Chief executive Andrew Curtis said balance was needed in discussions about water quality and ways to prevent it.
The Selwyn River water levels are low and Coes Ford has a high risk warning due to toxic algae.
Curtis said natural factors had contributed to the state of the Selwyn River. Canterbury had experienced drought for the last three years accompanied with significantly low winter rainfall. This had forced water aquifer levels to drop and river flows to slow.
Water quality was closely related to flow, Curtis said, explaining that decreased flow meant nutrients were not diluted, which increased water pollution.
He said the Selwyn River around Coes Ford had run dry in the past. It was unfair to point the finger at dairy farmers.
"Although practices on some dairy farms need to be improved, there are a number of dairy farmers who are performing exceptionally well and it's about how we move everybody to become a really good performer."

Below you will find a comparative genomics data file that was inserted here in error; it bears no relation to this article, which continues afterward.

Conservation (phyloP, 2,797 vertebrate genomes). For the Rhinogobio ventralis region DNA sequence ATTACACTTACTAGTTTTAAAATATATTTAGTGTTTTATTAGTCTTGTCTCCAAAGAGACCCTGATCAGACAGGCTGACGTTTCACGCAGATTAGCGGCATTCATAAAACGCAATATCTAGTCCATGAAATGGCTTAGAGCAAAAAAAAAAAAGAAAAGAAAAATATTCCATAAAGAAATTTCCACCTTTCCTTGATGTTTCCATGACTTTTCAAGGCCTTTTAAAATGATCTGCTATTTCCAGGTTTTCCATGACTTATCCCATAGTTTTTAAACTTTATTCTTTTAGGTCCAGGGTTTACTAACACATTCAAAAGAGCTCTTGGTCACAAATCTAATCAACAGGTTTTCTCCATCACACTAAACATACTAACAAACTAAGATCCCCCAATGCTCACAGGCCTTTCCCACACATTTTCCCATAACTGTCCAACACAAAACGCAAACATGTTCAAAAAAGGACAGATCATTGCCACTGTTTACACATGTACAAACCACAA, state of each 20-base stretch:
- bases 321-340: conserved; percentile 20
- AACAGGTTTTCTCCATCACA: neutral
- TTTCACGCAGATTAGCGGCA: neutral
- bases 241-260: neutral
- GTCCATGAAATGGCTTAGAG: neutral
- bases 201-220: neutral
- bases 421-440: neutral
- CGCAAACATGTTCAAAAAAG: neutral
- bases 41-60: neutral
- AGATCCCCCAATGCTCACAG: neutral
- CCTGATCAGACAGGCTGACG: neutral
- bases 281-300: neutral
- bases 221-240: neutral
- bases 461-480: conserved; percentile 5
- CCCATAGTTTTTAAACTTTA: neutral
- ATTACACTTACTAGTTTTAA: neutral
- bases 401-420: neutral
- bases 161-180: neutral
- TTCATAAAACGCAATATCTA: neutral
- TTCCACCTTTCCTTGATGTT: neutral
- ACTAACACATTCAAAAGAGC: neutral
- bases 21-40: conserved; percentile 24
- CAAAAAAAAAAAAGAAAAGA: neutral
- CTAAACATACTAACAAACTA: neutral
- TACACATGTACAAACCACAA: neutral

Curtis said every farm now had to have an environmental plan which included water use and effluent monitoring, and was audited on an annual basis. This was key to picking up any issues causing pollution, and would go a long way to solving any problems.
He noted water pollution was not confined to rural areas. Urban areas had problems too.
"Pointing fingers and blaming people wasn't solving the issue," said Curtis
"If people want to swim in the river and have pristine water quality all year round even the natural environment is not going to deliver us that, so we need to think of other interventions."